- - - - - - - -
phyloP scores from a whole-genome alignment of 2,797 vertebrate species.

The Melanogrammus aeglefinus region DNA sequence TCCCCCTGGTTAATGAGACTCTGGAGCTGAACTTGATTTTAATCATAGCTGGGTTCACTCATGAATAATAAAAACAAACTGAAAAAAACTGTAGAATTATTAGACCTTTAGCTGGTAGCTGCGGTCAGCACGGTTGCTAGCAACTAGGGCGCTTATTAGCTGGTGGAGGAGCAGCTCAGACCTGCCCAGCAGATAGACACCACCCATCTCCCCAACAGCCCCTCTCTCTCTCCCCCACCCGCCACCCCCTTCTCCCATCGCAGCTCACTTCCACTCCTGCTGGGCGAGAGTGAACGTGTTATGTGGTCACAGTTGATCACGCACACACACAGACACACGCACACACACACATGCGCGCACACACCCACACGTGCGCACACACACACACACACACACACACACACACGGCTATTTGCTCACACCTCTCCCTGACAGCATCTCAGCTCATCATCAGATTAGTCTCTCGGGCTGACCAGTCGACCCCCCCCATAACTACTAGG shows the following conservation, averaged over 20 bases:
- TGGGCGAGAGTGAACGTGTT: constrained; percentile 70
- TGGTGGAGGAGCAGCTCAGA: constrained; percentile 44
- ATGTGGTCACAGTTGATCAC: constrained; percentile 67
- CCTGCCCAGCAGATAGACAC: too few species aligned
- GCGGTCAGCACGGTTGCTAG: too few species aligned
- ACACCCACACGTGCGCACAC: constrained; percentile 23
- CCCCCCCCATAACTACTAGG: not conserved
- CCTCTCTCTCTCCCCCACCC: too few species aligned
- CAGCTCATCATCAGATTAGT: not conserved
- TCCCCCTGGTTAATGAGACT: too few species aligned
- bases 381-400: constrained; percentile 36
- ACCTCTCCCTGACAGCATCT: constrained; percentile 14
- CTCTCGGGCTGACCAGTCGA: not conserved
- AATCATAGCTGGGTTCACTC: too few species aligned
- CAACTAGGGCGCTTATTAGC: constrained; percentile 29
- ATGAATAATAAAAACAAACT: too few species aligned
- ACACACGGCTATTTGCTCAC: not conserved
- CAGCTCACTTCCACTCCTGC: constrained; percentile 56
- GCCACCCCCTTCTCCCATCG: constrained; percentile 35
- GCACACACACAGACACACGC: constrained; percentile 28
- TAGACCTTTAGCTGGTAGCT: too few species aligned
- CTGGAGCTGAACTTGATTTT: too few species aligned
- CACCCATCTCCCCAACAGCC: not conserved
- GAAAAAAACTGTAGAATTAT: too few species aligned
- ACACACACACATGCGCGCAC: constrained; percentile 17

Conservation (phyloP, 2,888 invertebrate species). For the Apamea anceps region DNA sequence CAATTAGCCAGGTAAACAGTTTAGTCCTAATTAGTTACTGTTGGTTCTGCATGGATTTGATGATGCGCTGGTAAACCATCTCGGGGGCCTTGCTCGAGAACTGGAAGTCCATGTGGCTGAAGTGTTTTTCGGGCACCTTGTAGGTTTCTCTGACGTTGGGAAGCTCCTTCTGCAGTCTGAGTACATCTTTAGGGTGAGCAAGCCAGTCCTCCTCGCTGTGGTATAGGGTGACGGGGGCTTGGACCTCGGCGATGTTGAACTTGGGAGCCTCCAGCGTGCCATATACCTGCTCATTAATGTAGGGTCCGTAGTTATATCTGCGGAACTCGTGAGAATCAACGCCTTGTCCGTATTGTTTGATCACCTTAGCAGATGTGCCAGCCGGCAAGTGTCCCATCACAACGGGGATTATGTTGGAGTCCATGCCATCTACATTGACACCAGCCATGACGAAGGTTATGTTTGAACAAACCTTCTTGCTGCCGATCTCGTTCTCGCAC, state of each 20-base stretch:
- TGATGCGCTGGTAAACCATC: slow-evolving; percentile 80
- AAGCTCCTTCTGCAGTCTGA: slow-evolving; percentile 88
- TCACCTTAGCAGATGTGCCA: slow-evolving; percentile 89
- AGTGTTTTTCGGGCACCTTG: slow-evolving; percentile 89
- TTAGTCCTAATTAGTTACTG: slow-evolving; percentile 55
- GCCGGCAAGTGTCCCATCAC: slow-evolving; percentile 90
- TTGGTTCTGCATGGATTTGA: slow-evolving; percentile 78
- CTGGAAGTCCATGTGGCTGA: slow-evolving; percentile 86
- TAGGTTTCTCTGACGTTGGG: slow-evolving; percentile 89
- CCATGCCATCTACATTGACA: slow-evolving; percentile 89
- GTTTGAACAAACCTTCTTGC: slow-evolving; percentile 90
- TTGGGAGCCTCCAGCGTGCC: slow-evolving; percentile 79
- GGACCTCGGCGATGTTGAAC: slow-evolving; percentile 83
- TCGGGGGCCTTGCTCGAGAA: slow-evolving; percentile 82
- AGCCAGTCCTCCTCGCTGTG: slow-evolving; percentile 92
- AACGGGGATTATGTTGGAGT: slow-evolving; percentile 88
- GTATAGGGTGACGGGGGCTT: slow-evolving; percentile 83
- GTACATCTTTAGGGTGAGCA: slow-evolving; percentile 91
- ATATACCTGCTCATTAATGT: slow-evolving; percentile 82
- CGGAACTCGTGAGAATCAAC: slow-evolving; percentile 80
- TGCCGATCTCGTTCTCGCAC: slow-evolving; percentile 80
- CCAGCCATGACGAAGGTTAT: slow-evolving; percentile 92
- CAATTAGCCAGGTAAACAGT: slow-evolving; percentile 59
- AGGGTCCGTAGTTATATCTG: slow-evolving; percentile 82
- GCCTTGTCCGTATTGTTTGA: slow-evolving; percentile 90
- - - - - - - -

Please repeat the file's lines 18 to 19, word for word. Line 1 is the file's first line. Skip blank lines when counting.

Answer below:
- ATGAATAATAAAAACAAACT: too few species aligned
- ACACACGGCTATTTGCTCAC: not conserved